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How it May Have Felt to be on Flight MH370

We don't know what happened to Malaysian Airlines flight MH370, but an unlucky few know what a plane crash feels like.
March 13, 2014, 1:01am

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Malaysian Airlines flight MH370 went missing Saturday morning and since then news agencies have simply confirmed and reconfirmed that we know nothing more. But we want to know. And, oddly I’ll admit, I’d like to know how it felt to be on board.

If there’s anyone who knows, it’s Mercedes Ramirez Johnson. In 1995 she became only one of four to survive American Airlines flight 965, which killed 160 people when it slammed into a Columbian mountain.

Mercedes in a better moment. Image via

Mercedes: I didn’t have any premonition or anything. We were just excited to get on the flight because it was one of the first flights out of Miami, down to Columbia, to visit family for Christmas. My dad used to work for an airline so I never had any negative feelings about flying. We just got on the flight.


I started out the flight with my mum in the exit row, but when the movie came on I moved a row back to sit with my dad. I remember it was a Sean Connery action flick, and my dad loved that stuff, so I watched it with him. I fell asleep half way through and sort of lost track of time.

Image via

Alright, let’s freeze Mercedes in the back of the plane. We’re now going to look at a different flight, this one from 2009, to see what pilots go through in a crash. This month’s still missing MH370 is drawing a lot of comparisons to Air France Flight 447, which vanished on route from Rio de Janeiro to Paris. We’ll use the transcripts from the black boxes to see into the cockpit. They were pulled from the Atlantic after a two year search and the conversations between the pilot and co-pilot (in French and translated for the 2012 report) give a pretty creepy sense of how these things unravel.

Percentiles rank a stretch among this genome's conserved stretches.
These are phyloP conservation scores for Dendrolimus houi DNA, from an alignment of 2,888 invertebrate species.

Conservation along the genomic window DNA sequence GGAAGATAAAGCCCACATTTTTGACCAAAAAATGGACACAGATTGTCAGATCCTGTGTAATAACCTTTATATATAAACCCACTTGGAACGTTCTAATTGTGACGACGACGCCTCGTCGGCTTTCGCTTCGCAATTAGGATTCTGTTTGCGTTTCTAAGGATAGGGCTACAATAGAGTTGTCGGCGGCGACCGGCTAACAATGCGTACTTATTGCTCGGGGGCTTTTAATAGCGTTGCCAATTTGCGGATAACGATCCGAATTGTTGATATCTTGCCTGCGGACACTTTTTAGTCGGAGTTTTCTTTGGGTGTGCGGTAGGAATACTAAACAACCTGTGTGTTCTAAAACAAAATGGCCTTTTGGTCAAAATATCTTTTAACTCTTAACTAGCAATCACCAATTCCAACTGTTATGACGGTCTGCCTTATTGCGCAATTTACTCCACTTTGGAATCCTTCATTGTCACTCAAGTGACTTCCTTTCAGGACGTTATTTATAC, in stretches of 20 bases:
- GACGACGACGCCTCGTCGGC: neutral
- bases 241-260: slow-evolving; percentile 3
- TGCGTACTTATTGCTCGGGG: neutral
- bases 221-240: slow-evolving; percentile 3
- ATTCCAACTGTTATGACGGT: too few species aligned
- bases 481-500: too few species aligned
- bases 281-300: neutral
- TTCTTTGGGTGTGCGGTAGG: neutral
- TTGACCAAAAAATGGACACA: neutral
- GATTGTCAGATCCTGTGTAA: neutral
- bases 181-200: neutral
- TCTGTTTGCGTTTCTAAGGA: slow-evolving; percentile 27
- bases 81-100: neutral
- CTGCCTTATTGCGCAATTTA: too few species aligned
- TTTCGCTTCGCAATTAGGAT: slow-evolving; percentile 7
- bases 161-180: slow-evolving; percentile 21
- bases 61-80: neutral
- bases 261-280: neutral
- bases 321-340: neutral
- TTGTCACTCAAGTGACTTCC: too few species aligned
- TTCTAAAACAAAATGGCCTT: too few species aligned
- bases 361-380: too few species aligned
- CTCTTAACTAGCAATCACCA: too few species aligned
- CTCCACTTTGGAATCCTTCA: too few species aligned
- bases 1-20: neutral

0 h 44 min 26. Captain (Marc Dubois): There’s a bit of rumba in the air. (Referring to storms up ahead)

0 h 44 min 26. Co-Pilot (Pierre-Cédric Bonin): Oh well.

0 h 44 min 45. Captain: We can see Natal ahead. Good we weren’t hassled by cumulonimbus eh.

The co-pilot is an inexperienced 32-year old named Bonin who the incident report ultimately blamed for bringing the plane down. As they attempt to fly around the storms, the captain grabs a break and a second co-pilot takes his place. This is David Robert who is much more experienced, although Bonin stays on the controls. At 2:10 am the speed sensors become iced over so the plane automatically returns control to the pilot, who isn’t there. Bonin stays in control and things start to go wrong.


2 h 10 min 06,4. Bonin: I have the controls.

2 h 10 min 07,5. Robert: Alright.

Bonin immediately jams the stick down, pulling the plane’s nose up as though they’re taking-off. Reading through the reports, it’s clear this is a weird move as the plane begins to lose speed trying to climb in the thin upper atmosphere.  Instead of climbing, they start to stall.

Mercedes: I remember waking up to feel a bit of turbulence but I wasn’t concerned about it. I remember looking around and seeing everyone just looking out their windows. No one seemed concerned but then suddenly, without warning, a pilot pulled the nose of the plane completely up. We were suddenly flying straight up into the air like we were on a rocket or something. When that happened, fear completely took over. I remember hearing parents trying to calm their children, while both men and women were screaming. It was pandemonium. As a passenger I knew it just wasn’t right and all I wanted was for them to fix it.